Rounding off my Choc Lit Week is a guest post by Kathryn Freeman whose latest book Before You is set in the world of Formula One motor racing. Those of you who watch Formula 1 will recognise the scene on the front cover as being in Monaco. I’ve actually driven on that road. Okay so it was in an old Ford Orion on a camping trip many years ago, but that still means I can say I’ve driven the Grand Prix track at Monaco! Before You will be published as an e-book by Choc Lit on 21st June and you can order a copy here: Before You. I have a giveaway, open internationally, to win an e-copy of the book. Don’t forget, all my giveaways this week are open until midnight (UK time) on Sunday 19th June.
Thanks to ChocLit who have been so generous this week, I can offer you the chance to win an e-copy of Before You. This giveaway is open internationally and you can enter up to midnight UK time on Sunday 19th June. The winner will be advised within 24 hours.
All in the name of research: by Kathryn Freeman
Thank you so much for inviting me onto the Portobello Book Blog for Choc Lit week. It’s a privilege to be on such a great blog – and in such great company.
I thought I’d write about the research I undertook for Before You, which is set in the world of motorsport. To be honest, I thought I already knew a fair bit the sport. I live in a male dominated household so Formula One is often on the television – and since I noticed Jenson Button I’m often glued to it! . In recent years I’ve been lucky enough to go to Spa and Silverstone so I’ve seen it live, sampled the atmosphere, heard the engines, smelt the rubber, felt the speed. Seen Jenson close up.
Surely I knew enough to write a love story where racing was a backdrop?
I quickly discovered that when it came to writing the book, rather than doodling around with ideas, I didn’t know nearly enough. I’ve seen the sport as a spectator, but Aiden Foster (racing driver) and Melanie Taylor (press officer) live the sport. The activity we see on the track is such a small part of their overall life, and I had to discover what they did outside that time.
What does a racing driver do between races? Is he limited with his diet? How fit does he have to be? Even at the track, what’s he doing when he’s not in the car?
Formula One Racing for Dummies gave me insight into strategy, personnel, tracks, and described a typical week for a racing driver outside racing (testing, press conferences and sponsor commitments). It hinted at the diet and exercise regime drivers have to maintain, though I researched this more on-line. Nowadays drivers have nutritionists who advise on a diet high in complex carbohydrates with minimal fat to keep the heart healthy as it needs to surge from 60 beats a minute at rest to 240 beats during a race. In fact Formula one drivers are one of the fittest athletes around, with each race likened to running a marathon. This came as a shock to me, as I’d naively thought they were just sitting down. At they speeds they travel though, they have hugely powerful g-forces to content with – almost as much as those of a fighter pilot. In addition there’s the extreme heat in the cockpit – drivers can sweat off anything up to 3kg of their body weight during the course of a race.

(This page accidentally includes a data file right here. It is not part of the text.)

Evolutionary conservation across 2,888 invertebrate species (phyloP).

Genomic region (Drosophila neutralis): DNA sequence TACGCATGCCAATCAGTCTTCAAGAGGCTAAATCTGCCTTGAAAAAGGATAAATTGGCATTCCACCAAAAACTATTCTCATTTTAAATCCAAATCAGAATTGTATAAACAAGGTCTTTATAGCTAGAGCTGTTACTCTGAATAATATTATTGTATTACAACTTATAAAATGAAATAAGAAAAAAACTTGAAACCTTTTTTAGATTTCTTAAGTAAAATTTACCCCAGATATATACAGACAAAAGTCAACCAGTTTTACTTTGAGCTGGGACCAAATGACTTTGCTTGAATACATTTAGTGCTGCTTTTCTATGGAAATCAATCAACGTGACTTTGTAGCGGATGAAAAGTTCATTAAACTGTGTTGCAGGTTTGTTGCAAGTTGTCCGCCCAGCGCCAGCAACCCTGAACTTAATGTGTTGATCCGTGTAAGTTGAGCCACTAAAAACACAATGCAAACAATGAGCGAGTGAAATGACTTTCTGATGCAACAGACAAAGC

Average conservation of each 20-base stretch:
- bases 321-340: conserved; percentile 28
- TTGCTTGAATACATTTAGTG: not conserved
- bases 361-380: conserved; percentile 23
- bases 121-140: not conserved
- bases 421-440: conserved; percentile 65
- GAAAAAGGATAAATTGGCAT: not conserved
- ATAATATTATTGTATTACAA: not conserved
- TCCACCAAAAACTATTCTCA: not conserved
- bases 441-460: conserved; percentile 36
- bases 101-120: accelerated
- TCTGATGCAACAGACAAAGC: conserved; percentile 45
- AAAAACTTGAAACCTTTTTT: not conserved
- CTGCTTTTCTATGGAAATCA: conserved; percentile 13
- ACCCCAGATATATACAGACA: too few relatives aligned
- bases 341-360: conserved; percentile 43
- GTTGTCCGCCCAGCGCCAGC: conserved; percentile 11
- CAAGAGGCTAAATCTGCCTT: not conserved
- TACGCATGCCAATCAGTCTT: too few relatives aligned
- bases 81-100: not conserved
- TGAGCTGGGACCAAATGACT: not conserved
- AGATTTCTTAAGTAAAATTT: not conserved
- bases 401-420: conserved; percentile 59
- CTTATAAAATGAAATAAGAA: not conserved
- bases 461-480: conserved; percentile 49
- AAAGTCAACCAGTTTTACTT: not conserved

So Racing for Dummies helped with the racing, but what about behind the scenes at the track – the notorious Paddock? I knew Mel and Aiden would spend a lot of time there but I’d never been (not glamorous/rich/famous enough!). I found another book called Formula One Paddock in a charity shop and though a bit dated, the photographs gave a really good flavour of Paddock life. In particular it helped me visualise the huge motorhomes that line the Paddock, home to the teams during the Grand Prix. They house offices, driver rooms, hospitality suite, canteen and bar – all constructed on site from one (or I should say several) huge trucks.
My next tricky moment was when I wanted Aiden (my racing driver) to stay in a motorhome while he was racing in Europe (for reasons that will become obvious if you read the book). I knew several drivers had opted for this rather than a hotel so I googled motorhomes owned by racing drivers and found a fabulous one that used to be owned by Jenson Button. Here it is if you want to take a peek: http://luxurymotorhomeforhire.co.uk/history.html. This gave me a flavour of what was possible – beyond my experience of caravan camping in the seventies…
But what about my heroine, press officer Melanie Taylor? I had a vague idea of what a press officer did, but not specifically a Formula I press officer so I contacted McClaren. They suggested I read Super Ego by Julia Wurz, who used to run the Press Office for the Benetton Formula 1 Team. Though her book was fiction, it was written about a press officer and I picked up many useful things that are hard to research, like the fact that she always watched the race from the pit garage, not from the stands, because it meant she was closer to the action.
I’ve found learning about new and varied things is one of the unexpected side benefits of writing. When I embarked on writing Before You, I would never have thought that by the end of it I’d know more than my family about Formula One. Of course they say I only know more about the trivial parts. Still, I hope it is those little morsels, sprinkled over layers of action and romance, that help make a good story.
Where to find Kathryn Freeman